The second volume for the anthology encapsulates some of the transformative works and branching out into the world. While Loneliness was and remains quite personal, Heartache begins to explore external ideas and relationships. One of the most impressionable moments was when I lost my cousin in a car accident, when we were younger we would wait for the stars to reveal themselves in the sky and make a wish on the first to be seen. A couple of years later, I was faced with a two hour journey driving at night in a deteriorating condition to seek help.
These were the last years where I wrote prolifically before finding that the traditional path to publishing poetry was fading. Almost no avenue remained and it would be a while before another way provided a genuine option. By then I had no intention of publishing and had developed the skill of novel writing with a young adult fantasy series. I struck up a connection with an international journalist who had taken on a project embedded in Australian history and these discussions I embarked on the release my poetry.
The first volume for the anthology, because there are too many poems for just one, became a compilation of some of my most personal thoughts and doubts. Poetry is my primary writing style, the free flow thought and rhythm that ruptures from the seemingly endless page. It began long before essay writing for homework assignments or reports, a constant companion through the early years and well advanced by the time I learned other structures of the written form. Yet there was a price to pay in the changing environment and when I was ready to share the publishing doors were well and truly closed. For I had fallen between the demise of traditionally published poetry and the rise of self publishing. For a young impressionable person the message was clear, no one wanted poetry.
This disheartening time led to a change in writing style to the fiction novel, while it was approached with a feeling of regret the skills have stayed with me. A chance discussion and a broader level of experience enabled the realisation that even without an audience it would be worthwhile to place in record that which had already been written. By that stage I had hidden away more than a thousand poems and a heavy task lay ahead to compile them into separate volumes. I have often spent my days reading the poems in private, in the belief that no one would be interested. The anthologies have been published with no expectations and it came as a surprise to find a small audience.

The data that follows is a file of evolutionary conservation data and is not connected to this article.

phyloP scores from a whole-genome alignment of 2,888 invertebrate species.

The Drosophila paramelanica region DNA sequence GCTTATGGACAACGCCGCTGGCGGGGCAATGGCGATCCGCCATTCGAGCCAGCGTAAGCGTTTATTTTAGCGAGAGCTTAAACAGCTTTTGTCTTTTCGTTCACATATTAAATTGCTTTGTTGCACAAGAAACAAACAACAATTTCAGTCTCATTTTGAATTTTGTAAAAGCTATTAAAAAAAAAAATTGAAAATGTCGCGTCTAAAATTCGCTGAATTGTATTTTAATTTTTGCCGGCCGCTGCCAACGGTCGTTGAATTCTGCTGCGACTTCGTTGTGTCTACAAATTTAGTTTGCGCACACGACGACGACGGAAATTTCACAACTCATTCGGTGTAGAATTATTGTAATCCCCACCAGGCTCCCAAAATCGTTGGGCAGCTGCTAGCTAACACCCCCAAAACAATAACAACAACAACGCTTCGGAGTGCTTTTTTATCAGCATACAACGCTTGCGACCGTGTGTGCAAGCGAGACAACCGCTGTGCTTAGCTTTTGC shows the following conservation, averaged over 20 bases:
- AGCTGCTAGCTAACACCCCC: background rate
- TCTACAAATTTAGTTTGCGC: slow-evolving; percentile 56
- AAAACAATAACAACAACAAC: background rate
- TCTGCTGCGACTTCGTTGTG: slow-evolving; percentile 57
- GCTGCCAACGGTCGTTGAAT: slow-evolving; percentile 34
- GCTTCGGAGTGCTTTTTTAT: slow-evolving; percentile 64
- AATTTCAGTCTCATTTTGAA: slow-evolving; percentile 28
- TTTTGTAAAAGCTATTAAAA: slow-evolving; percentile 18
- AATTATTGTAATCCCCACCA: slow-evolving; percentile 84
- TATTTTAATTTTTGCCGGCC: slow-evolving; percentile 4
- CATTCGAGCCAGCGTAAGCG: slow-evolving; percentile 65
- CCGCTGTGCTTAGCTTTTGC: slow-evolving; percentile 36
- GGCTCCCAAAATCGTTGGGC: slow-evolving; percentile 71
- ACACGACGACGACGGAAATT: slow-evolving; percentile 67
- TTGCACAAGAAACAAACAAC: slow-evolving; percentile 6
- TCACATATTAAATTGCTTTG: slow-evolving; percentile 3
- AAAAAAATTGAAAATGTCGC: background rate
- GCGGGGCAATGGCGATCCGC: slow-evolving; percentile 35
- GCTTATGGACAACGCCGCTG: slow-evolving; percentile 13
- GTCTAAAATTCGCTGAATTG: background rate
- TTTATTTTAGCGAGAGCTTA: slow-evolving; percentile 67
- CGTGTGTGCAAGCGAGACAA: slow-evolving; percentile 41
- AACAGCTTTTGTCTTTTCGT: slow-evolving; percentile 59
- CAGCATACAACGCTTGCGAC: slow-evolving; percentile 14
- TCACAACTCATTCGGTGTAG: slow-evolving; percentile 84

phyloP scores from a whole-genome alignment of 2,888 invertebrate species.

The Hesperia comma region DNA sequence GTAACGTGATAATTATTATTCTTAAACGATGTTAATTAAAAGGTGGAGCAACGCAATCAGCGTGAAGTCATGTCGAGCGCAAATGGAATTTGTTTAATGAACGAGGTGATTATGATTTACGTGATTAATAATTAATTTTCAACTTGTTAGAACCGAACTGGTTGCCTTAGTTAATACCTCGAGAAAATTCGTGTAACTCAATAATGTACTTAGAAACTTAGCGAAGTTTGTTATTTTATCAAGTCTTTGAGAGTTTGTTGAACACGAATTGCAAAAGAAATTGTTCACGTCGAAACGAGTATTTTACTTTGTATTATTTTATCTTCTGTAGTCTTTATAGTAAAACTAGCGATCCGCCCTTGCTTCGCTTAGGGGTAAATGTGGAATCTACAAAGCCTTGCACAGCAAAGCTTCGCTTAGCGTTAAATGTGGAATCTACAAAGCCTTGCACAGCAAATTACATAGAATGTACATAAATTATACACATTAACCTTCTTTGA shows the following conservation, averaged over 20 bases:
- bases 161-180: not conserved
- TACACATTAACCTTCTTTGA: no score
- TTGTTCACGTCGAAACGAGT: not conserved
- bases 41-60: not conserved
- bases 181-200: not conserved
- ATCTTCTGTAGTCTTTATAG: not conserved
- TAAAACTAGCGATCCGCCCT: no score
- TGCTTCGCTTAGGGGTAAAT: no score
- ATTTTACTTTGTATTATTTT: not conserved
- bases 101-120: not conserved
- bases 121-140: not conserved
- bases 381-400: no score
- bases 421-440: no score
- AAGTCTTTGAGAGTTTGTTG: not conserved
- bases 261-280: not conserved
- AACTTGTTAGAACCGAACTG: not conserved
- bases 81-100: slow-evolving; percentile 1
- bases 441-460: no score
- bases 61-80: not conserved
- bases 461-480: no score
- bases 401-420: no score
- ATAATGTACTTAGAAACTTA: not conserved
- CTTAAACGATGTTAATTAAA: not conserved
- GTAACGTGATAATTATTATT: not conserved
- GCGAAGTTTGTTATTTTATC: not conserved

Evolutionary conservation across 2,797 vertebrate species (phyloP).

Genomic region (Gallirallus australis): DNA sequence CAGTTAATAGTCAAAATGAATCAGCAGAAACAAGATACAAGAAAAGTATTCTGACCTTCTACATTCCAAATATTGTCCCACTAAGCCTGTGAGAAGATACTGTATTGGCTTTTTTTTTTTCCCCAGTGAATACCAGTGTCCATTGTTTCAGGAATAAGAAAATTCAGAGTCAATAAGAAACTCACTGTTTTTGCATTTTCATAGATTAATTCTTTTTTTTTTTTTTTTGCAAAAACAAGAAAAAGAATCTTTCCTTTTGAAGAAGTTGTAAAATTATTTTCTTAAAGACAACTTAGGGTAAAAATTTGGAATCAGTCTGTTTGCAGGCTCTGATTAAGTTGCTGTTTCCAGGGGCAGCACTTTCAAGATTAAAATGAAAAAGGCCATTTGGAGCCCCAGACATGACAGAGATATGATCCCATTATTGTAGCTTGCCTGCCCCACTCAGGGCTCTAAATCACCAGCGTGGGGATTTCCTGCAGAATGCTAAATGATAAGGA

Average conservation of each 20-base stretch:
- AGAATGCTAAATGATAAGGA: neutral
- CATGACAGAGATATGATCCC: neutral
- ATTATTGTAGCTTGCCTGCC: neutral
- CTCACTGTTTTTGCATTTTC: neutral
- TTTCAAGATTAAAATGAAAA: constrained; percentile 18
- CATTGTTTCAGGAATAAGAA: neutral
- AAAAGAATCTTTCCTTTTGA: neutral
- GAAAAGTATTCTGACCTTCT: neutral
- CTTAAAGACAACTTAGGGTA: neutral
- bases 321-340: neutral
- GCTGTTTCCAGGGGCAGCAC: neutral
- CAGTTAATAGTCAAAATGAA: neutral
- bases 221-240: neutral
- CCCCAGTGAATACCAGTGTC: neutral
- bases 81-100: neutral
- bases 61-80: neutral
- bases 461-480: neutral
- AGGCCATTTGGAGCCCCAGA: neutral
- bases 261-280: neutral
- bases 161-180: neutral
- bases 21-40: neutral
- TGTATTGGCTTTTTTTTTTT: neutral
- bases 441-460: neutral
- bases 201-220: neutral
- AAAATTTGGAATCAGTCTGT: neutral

Over the last few weeks more than 30 parakeets joyfully devoured the apples on my one, overgrown apple tree. From dawn until dusk they chatted away, filling their bellies to the point where some had trouble taking off. On the very last day, this one parakeet climbed between the window and the cat pen. It waited until I came right to the window, thanked me by dancing and left.
Stumbling into a routine
It feels as though the weeks of working at home have flown by. With all the energy gone on the rapid change of figuring out how to settle into a new routine. As things start to go back to semi-normal there has been time to write again.
Be easy on yourself
My writing routine has been a mess, but there are times when life and the little things are more important. It can be very draining adjusting to change. I have done this several times. Once, when I had to say goodbye to my healthy full-time life and acknowledge that fatigue meant fewer hours in the day. I had to reassess what was important and valued each waking hour so much more. When I have a setback, instead of getting upset I give myself the space needed to heal. Be easy on yourself at a time when we are adjusting to change.